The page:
Kokanee salmon make their final run
… Adult males develop a humped back and a heavy hooked jaw, equipping them for the inevitable battles over both mates and territory, and both sexes turn from their usual silver/blue color to a brilliant red. Then, en masse, they make a mad dash to their mating grounds, displaying their colors to attract a mate, then battling to protect the small patch of gravel where they make their nests.
And so, another spring break in Ft. Lauderdale comes to an end …
No, wait. Sorry. We meant to say, it’s time once again for the Kokanee Salmon Festival, which in its 17th year has become one of the most interesting and educational events in Northern California.
Co-sponsored by the U.S. Forest Service and held at the Lake Tahoe Visitor Center at Taylor Creek, just north of South Lake Tahoe on Highway 89, the festival runs Saturday and Sunday from 10 a.m. to 4 p.m. both days.
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So once again throngs will gather to honor the wily salmon, enjoy salmon-related entertainment, participate in long-distance runs and observe the natural wonder that is the salmon migration in Taylor Creek.
What draws us to this spectacle year after year?
“It’s a great mystery, like the behavior of the salmon themselves,” said USDA Public Affairs manager Rex Norman. “It’s one of those neat little spectacles of nature. Just seeing all those fish, the brilliant colors and the surrounding natural environment, that’s special to a lot of people.”
Indeed, the Kokanee Festival has been growing in popularity each year, and the determined fish are only one component of the fun. Returning this year are the 5-kilometer and 10K runs on Saturday at 10 a.m., a children’s run called the Tadpole Trot at 9:15 a.m. The half-marathon, which annually takes place west of Highway 89, has been canceled because it is in an area damaged by the Angora fire.
Children will receive free coloring books and will be given prizes along the trail. A play called “Drama of the Kokanee Salmon” is performed at 2 p.m. both days.
Visitors can learn about the natural wonders of Taylor Creek from Forest Service biologists along the Rainbow Trail from 10 a.m. to 4 p.m. on both days. A close-up view of the salmon migration will be available at the Taylor Creek Stream Profile Chamber, which includes a below-the-surface view of the action.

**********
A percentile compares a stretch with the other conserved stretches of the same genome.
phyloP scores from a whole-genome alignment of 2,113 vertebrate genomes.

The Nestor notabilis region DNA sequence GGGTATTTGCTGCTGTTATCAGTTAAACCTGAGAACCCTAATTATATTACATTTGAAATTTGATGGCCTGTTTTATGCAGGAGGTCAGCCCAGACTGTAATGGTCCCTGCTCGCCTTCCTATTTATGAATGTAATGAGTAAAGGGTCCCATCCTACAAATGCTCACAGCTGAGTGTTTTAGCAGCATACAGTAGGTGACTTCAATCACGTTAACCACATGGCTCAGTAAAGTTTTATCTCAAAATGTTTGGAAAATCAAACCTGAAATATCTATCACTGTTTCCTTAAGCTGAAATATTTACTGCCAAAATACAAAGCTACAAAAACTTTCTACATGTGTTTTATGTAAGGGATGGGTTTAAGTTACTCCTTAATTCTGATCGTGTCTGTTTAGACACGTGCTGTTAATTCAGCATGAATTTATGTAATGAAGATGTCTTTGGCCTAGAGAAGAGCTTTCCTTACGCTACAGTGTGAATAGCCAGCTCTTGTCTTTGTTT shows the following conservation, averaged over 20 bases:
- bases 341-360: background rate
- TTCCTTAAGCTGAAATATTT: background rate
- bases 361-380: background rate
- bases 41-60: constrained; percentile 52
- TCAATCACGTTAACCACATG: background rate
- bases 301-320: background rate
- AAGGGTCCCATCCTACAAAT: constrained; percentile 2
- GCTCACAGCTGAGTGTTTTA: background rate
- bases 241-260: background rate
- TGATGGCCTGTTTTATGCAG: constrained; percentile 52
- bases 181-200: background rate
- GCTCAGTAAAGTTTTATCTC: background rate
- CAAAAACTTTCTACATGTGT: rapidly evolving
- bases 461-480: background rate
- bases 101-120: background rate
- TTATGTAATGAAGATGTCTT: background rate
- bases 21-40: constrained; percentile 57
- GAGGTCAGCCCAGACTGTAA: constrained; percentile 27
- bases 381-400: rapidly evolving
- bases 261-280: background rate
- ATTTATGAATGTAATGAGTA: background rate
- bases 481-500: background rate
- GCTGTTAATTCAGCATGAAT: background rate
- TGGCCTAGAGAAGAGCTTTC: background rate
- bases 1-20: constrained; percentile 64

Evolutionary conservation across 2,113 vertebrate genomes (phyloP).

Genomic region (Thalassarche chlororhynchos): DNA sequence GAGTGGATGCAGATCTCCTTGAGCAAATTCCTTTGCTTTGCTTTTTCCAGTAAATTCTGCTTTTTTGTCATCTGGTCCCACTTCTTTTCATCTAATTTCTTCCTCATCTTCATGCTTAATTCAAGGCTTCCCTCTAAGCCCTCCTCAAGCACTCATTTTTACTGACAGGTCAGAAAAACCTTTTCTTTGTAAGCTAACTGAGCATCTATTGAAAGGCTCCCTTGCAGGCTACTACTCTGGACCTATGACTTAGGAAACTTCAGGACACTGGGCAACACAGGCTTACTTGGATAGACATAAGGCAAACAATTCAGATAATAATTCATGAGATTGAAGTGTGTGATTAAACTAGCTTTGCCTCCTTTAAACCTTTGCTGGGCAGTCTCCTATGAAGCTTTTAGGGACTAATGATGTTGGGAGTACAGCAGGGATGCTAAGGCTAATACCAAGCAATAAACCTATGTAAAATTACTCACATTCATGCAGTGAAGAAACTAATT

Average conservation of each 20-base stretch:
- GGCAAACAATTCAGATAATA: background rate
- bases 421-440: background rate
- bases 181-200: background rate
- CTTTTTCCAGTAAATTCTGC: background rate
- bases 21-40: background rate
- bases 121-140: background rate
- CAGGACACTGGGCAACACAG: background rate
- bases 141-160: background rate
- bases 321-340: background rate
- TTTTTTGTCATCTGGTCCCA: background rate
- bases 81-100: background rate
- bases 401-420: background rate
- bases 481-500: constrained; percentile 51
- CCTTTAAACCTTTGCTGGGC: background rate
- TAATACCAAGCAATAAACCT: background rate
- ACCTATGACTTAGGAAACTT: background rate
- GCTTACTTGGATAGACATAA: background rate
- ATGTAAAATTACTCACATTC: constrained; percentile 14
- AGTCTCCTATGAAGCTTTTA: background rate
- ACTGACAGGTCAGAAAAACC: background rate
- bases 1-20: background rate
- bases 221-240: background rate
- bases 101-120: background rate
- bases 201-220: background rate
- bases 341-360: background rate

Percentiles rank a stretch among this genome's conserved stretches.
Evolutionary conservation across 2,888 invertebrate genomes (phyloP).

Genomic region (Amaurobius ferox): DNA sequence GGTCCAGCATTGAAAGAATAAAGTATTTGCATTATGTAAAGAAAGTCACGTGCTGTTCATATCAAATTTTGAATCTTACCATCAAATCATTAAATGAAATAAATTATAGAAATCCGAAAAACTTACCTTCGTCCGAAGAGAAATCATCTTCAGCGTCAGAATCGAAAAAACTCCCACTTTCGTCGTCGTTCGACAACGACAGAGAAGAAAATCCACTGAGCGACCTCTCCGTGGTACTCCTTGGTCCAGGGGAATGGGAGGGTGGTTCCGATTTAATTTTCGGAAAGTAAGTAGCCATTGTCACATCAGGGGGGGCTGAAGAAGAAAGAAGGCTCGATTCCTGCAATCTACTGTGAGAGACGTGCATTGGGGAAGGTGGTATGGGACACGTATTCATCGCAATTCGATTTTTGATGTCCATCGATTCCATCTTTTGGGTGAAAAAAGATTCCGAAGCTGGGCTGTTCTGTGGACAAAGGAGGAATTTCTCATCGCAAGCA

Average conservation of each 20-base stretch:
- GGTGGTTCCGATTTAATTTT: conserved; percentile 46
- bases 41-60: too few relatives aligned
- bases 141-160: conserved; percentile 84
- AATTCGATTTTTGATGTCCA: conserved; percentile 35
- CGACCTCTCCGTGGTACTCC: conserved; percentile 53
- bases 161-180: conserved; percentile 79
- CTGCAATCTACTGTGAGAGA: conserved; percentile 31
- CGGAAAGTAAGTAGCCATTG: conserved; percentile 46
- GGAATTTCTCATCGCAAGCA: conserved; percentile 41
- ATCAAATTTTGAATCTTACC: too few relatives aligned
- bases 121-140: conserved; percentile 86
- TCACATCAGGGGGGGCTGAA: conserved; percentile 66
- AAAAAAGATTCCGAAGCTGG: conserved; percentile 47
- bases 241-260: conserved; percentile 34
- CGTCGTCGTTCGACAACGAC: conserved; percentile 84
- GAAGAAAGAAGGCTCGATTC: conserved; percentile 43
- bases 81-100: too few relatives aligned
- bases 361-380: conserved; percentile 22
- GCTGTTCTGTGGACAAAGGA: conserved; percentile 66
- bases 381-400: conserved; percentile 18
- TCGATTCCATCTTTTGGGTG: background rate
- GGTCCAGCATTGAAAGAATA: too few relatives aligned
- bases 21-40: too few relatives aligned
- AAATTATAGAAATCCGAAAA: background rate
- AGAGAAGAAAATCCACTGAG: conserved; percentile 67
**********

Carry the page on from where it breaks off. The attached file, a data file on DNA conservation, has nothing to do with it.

Lake Tahoe Wildlife Care will also be on hand, offering barbecued salmon (the Pacific Ocean variety) and other food and drink for $12. Salmon will be served Saturday and Sunday from 11 a.m. to 4 p.m. Proceeds benefit Lake Tahoe Wildlife Care and the Kokanee Salmon Festival.
Plus, children will be greeted throughout the day by Sammy Salmon, the official festival mascot. Sammy will hang out near the fish painting booth, and other educational booths such as a black bear display, a bald eagle display, self-guided nature tours and a Kokanee Salmon T-shirt sales booth.
Oh no, Sammy is getting too close to the barbeque grill! Run, Sammy!
Like the salmon’s spawning ritual itself, parking for the festival can be quite a challenge. Visitors are urged to walk or ride bikes between Camp Rich and the Taylor Creek Center. Taking public transportation is also advised.
Kokanee salmon are landlocked cousins of the sea-going Sockeye Salmon, both of which were introduced to Lake Tahoe by biologists working at the lake’s North Shore.
“It’s unclear exactly what happened, but some speculate that there was an accident and some of those fish escaped into the lake,” Norman said. “The salmon quickly adapted to the Alpine environment, joining brown trout, rainbow trout and Mackinaw among the most prominent game fish in Tahoe.”
Each autumn, nature calls mature Kokanee to return to the streams from which they hatched, select a mate, spawn and die. As the time approaches, the fish change color to a brilliant red, and rush en masse up Taylor Creek to make their nests.
Early in the week small numbers of kokanee were swimming upstream and officials were “keeping there fingers crossed” that more will follow. The last great run was in 2005, but floods two months later washed away most of the eggs.
In February 2006, Project Kokanee, funded by the Fishery Foundation Incorporated planted more than 60,000 fingerlings, according to Lead Forest Ranger Jean Norman, who said many of which are now old enough to spawn.
The kokanee runs consist of fish ages 2 to 4 years old.
Information: (530) 543-2674.
And if you go, be sure to say hello to Sammy Salmon. We hear he’s delicious with coleslaw.
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